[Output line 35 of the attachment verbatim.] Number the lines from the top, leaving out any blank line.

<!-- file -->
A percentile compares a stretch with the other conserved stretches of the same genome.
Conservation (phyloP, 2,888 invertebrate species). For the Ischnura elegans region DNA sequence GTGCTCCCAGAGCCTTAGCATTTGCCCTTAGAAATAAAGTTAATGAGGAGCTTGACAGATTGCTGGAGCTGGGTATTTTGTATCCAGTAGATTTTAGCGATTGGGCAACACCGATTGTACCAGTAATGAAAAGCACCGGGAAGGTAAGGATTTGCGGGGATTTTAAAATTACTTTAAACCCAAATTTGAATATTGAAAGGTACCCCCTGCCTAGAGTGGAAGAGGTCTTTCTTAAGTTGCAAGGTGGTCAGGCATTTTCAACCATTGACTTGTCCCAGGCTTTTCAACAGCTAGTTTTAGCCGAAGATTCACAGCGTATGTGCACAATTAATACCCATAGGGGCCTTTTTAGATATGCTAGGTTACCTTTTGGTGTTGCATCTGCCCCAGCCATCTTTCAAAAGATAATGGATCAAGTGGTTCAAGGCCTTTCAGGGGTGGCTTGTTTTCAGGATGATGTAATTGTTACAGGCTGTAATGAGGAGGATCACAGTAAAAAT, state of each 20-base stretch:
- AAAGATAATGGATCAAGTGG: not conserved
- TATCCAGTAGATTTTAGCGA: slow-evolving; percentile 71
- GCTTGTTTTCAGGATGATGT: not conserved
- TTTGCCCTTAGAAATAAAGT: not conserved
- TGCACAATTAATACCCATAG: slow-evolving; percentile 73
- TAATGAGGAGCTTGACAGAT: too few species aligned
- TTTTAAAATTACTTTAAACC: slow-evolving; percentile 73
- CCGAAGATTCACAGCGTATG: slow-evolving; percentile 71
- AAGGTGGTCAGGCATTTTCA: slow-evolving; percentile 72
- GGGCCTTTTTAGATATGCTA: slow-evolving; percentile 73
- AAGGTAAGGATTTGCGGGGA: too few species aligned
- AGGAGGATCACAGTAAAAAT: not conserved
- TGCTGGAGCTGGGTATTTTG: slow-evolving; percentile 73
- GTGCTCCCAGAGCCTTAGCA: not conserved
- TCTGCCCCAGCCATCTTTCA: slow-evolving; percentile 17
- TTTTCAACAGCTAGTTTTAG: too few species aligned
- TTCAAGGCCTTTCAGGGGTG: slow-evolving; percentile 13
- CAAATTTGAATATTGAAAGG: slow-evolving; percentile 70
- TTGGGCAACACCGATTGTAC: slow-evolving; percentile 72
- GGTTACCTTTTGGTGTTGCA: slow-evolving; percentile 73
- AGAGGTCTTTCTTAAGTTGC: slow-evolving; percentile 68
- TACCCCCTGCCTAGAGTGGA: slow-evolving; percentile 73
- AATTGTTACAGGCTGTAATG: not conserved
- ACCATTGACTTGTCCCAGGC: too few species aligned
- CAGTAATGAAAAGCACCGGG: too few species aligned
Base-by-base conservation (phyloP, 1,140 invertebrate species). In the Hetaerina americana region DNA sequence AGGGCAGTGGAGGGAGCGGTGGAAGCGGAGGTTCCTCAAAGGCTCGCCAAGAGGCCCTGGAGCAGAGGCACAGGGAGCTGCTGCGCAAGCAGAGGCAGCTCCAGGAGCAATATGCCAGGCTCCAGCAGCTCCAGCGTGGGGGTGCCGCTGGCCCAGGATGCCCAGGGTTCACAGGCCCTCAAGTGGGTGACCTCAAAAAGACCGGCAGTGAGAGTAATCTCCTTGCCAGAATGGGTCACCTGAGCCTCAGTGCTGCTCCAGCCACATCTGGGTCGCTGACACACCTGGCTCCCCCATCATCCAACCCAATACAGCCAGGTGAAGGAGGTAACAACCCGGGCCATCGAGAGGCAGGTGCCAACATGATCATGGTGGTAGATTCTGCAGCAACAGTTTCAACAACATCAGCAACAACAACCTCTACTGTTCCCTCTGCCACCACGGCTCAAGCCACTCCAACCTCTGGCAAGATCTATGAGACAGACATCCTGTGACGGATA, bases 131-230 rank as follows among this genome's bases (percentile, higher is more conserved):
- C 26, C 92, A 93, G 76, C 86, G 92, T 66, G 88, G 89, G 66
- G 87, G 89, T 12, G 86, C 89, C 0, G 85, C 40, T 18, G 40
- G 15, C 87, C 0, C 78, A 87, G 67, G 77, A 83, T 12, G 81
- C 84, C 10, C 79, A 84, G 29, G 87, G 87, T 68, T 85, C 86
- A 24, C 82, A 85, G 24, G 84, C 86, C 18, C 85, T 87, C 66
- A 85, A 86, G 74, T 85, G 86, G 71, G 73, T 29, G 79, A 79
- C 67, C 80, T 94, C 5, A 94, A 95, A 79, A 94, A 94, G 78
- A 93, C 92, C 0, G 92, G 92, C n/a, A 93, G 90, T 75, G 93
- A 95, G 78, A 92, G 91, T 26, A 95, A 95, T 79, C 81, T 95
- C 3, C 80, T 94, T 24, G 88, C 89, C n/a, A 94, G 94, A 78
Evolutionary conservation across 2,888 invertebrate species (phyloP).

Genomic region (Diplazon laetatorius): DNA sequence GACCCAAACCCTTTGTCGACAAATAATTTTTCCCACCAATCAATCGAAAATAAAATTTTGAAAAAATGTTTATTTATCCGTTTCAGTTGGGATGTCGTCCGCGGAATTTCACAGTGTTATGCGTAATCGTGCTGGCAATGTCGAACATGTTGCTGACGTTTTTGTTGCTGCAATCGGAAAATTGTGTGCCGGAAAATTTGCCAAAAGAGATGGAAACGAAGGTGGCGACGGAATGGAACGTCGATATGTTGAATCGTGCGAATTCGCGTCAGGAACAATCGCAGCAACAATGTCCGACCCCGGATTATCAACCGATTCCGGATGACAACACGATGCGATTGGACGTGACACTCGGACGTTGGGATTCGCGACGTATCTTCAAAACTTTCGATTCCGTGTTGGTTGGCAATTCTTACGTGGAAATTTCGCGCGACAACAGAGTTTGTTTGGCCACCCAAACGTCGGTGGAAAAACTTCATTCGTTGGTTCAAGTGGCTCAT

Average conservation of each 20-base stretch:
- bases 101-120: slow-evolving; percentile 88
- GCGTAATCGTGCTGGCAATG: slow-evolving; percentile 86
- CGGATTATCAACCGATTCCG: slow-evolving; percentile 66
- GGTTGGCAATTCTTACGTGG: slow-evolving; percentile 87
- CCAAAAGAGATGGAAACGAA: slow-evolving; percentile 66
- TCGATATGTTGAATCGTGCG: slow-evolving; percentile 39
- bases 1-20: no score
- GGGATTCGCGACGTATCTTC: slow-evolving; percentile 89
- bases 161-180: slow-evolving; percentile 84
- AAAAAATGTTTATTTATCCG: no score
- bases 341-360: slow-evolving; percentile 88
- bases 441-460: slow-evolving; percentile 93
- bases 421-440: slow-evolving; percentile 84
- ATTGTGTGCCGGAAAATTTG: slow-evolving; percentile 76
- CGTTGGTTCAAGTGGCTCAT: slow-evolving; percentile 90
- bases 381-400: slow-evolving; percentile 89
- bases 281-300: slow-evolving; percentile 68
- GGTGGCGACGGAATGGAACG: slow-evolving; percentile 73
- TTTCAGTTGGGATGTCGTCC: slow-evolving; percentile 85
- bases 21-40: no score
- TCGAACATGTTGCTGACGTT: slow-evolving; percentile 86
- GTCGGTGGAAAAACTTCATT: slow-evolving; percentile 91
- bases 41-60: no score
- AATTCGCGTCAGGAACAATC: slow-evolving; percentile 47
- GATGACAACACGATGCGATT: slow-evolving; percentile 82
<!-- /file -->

- C 67, C 80, T 94, C 5, A 94, A 95, A 79, A 94, A 94, G 78